Popular sources, including Columbia who were so intimately involved with the history of the device, identify the SSEC as the titanic computer in the February 11th 1961 New Yorker cover. I’m not so sure; by this time the SSEC had been long decomissioned to make way for faster IBM machines in the company showroom. The proportunes of the calculator, its colour scheme, and the architecture of the interior, moreover, are off. If there’s anything SSEC-ish about the image, it’s the visual vocabulary-cum-hyperbole that the device seemed to set into motion for cartoonists and set designers across the country.

Behemouth towers of tapes, blinking lights, and reels filled the popular imagination of the American 1950s and 60s, and the SSEC was arguably a primary source for this aesthetic. In addition to the sleek photographs that followed it successful media debut, IBM consented to cameo the computer in the 1952 noir film Walk East on Beacon!, a cold war spy-thriller that I’m very much looking forward to watching. A further appearence of a sort can be found in Desk Set, a Katherine Hepburn rom com from 1954 that reportedly used the SSEC as a model from which to design the film’s major plot device, the EMERAC: a corporate computer set to productivize a broadcast company and antagonize all its employees in the process.

It’s curious, then, that the New Yorker selected such an intimate moment to display between the giant, futuristic machine and its aged worker (the rest of the office presumably made redundant in its wake?). Young women were far more germane to the promotional imagery of the computer, moreover, such as Betsy Stewart’s deft handling of the SSEC in secretary-like fashion during its public debut.


The New Yorker cover, conversely, seems to take us into the future of this image. The computer secretary, now wizened with age, receives a token of affection back from the machine that she has attended to for so long. In contrast to the vivid anxieties at play at the time concerning the thinking power and autonomy of the emerging technology, one in which through sheer rationality and super-human speed electronic calculators would come to subordinate their keepers, the valentine shows a rather different capacity for thoughtfulness. The warmth of the woman’s desk lamp and smile do much to humanize the electronic brain. IBM, however, would not begin to realize the importance of such gestures until later in the decade.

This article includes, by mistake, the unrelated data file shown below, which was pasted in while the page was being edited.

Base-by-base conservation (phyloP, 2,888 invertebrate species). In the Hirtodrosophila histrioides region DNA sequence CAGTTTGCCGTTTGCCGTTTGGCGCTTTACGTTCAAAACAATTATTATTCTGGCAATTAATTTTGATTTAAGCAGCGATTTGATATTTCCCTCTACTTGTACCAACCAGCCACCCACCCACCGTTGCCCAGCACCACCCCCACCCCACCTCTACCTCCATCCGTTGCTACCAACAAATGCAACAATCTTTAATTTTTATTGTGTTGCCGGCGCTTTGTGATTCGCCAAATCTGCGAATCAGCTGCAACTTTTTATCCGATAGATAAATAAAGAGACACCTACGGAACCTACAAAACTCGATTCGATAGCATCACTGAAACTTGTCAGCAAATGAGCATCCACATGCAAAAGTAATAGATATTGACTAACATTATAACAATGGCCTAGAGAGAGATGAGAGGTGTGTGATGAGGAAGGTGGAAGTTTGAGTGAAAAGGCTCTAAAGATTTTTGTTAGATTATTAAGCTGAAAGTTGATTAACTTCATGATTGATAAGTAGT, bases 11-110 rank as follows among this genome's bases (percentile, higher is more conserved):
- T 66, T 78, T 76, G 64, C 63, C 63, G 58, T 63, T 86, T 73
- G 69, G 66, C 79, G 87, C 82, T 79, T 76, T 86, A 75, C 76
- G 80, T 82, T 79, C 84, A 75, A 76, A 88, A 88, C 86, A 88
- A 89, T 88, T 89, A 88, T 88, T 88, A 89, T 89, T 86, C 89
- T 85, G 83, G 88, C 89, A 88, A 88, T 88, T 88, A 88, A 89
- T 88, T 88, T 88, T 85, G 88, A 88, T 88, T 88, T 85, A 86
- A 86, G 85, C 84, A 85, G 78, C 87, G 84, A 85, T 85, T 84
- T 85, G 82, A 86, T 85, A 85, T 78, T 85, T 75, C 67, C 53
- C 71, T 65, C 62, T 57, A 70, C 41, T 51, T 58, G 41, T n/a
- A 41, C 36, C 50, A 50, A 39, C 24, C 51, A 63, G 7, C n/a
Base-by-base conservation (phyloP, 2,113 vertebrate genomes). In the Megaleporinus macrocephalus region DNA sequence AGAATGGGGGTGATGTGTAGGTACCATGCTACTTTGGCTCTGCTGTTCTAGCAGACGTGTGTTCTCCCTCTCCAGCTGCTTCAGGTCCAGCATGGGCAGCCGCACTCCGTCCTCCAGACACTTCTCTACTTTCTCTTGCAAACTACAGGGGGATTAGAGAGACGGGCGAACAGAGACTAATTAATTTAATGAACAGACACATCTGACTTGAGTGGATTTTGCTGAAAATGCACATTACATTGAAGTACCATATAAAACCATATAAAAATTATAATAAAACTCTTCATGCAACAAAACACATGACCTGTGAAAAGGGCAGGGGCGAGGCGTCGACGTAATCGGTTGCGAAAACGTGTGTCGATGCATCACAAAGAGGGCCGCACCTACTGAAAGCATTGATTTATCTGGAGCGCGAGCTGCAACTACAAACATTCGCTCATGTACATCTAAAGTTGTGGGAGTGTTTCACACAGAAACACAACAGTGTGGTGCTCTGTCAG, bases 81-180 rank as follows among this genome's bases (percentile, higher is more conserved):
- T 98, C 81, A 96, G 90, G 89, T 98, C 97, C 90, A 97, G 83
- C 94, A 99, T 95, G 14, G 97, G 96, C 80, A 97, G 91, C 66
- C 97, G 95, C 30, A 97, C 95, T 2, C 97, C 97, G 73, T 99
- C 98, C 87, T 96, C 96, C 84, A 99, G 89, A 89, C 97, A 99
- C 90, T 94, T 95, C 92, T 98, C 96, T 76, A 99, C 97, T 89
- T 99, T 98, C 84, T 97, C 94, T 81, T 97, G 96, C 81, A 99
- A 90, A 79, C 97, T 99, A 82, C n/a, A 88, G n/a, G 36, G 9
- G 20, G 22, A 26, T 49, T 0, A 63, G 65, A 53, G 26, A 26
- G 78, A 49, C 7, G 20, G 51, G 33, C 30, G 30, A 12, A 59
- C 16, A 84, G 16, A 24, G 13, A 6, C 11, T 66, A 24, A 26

The Aesthetics of Early Computing- Object 2

ssec- columns edited out

The IBM Selective Sequence Electronic Calculator

IBM probably built the Selective Sequence Electronic Calculator (SSEC) in part due to revenge. Their lack of control over the public relations generated by the ASCC soured T. J. Watson to Harvard, and soon after the debacle he ordered that a better, more electric calculator to be built within a year. The resulting machine, fusing experiments with vacuum tube and mechanical relays, made its debut in 1948 under tightly controlled conditions.

The SSEC was housed next to the IBM headquarters in New York, taking over a building that had formally housed a shoe store. The renovated show room, visible from the street, was designed to cultivate the curiosity of chance spectators, who were wholly welcome to enter and engage with the behemoth through a ever-present tour guide. The press, moreover, was given no room for chance reaction. A carefully crafted press-release, pamphlet, and news conference supplied the papers with the correct superlative quotes and figures to frame the machine and the company.

Strangely enough, IBM seemed to cultivate the brain metaphor in this coverage, acting antithetical to the non-corporate actors of the early American computers. The IBM tour guide, while giving caveats as to the limits of the machine’s cognitive autonomy, nevertheless referred to it as a brain and would walk individuals through its surprisingly human-like thought process while they circled the room.